London: Predictive text, a marvel of mobile phones that has made it quicker and easier to communicate with people, has been blamed for errors that can sabotage relationships by leaving users fuming. Predictive texting is a facility that makes SMSing faster especially for phones with non-qwerty keyboard.
 
The latest submissions to the DamnYouAutoCorrect website show how the simple predictive text misspelling of the words 'at Pam's' resulted in a very awkward conversation between a woman and her boyfriend.
 
Instead of typing 'We need to spend some time at Pam's' user 'Jenni' mistakenly texted: 'We need to spend some time apart', prompting a furious reply from her partner.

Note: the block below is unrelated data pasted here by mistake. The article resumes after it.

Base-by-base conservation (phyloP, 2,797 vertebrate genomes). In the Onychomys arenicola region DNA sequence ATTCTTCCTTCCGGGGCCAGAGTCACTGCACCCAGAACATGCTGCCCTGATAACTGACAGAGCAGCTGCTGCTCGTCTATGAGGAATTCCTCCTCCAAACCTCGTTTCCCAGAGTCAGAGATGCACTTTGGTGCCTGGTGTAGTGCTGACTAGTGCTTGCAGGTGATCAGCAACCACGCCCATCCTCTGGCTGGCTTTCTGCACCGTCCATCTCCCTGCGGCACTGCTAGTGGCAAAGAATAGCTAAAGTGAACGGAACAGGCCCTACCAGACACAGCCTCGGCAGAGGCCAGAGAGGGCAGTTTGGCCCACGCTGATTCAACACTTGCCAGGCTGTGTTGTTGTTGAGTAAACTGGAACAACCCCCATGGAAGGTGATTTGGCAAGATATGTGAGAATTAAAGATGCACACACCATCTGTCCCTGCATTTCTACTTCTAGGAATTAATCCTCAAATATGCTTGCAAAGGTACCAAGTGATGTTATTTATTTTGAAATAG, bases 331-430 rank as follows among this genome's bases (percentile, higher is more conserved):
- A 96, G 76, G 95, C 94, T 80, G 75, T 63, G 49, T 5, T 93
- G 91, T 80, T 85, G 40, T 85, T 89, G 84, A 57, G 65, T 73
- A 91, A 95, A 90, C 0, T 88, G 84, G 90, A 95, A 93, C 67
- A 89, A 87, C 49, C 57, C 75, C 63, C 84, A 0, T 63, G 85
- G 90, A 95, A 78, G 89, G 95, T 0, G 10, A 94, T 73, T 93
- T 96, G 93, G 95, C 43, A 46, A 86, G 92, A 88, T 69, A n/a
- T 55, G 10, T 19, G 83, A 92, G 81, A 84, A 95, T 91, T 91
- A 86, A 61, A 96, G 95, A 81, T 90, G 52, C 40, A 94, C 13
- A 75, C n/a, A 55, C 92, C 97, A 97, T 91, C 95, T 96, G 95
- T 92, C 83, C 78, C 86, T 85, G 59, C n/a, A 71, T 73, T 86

And the woman who asked a friend if she wanted 'any bleach' from the dollar store, was horrified when predictive text interpreted it as 'anal bleach'.
 
Modern mobile phones come with a built-in dictionary which enables them to predict what word a user wants from only a few key presses.
 
Each key represents three letters. It differs from an older system in which users had to hit keys several times per letter, for example pressing the '5' key three times for the letter L. For this reason, phones can often predict a completely random word - often with hilarious results.
 
For example, it is easy to end up asking a friend out for a quick riot (pint) or telling them about being stuck in a Steve (queue).
 
A study in 2009 found predictive text messaging changes the way children's brains work and makes them more likely to make mistakes generally. Scientists said the system trains young people to be fast but inaccurate.
 
Previous research has shown that predictive texting makes people sloppy when it comes to spelling, with many flummoxed by words such as questionnaire, accommodate and definitely.

(Agencies)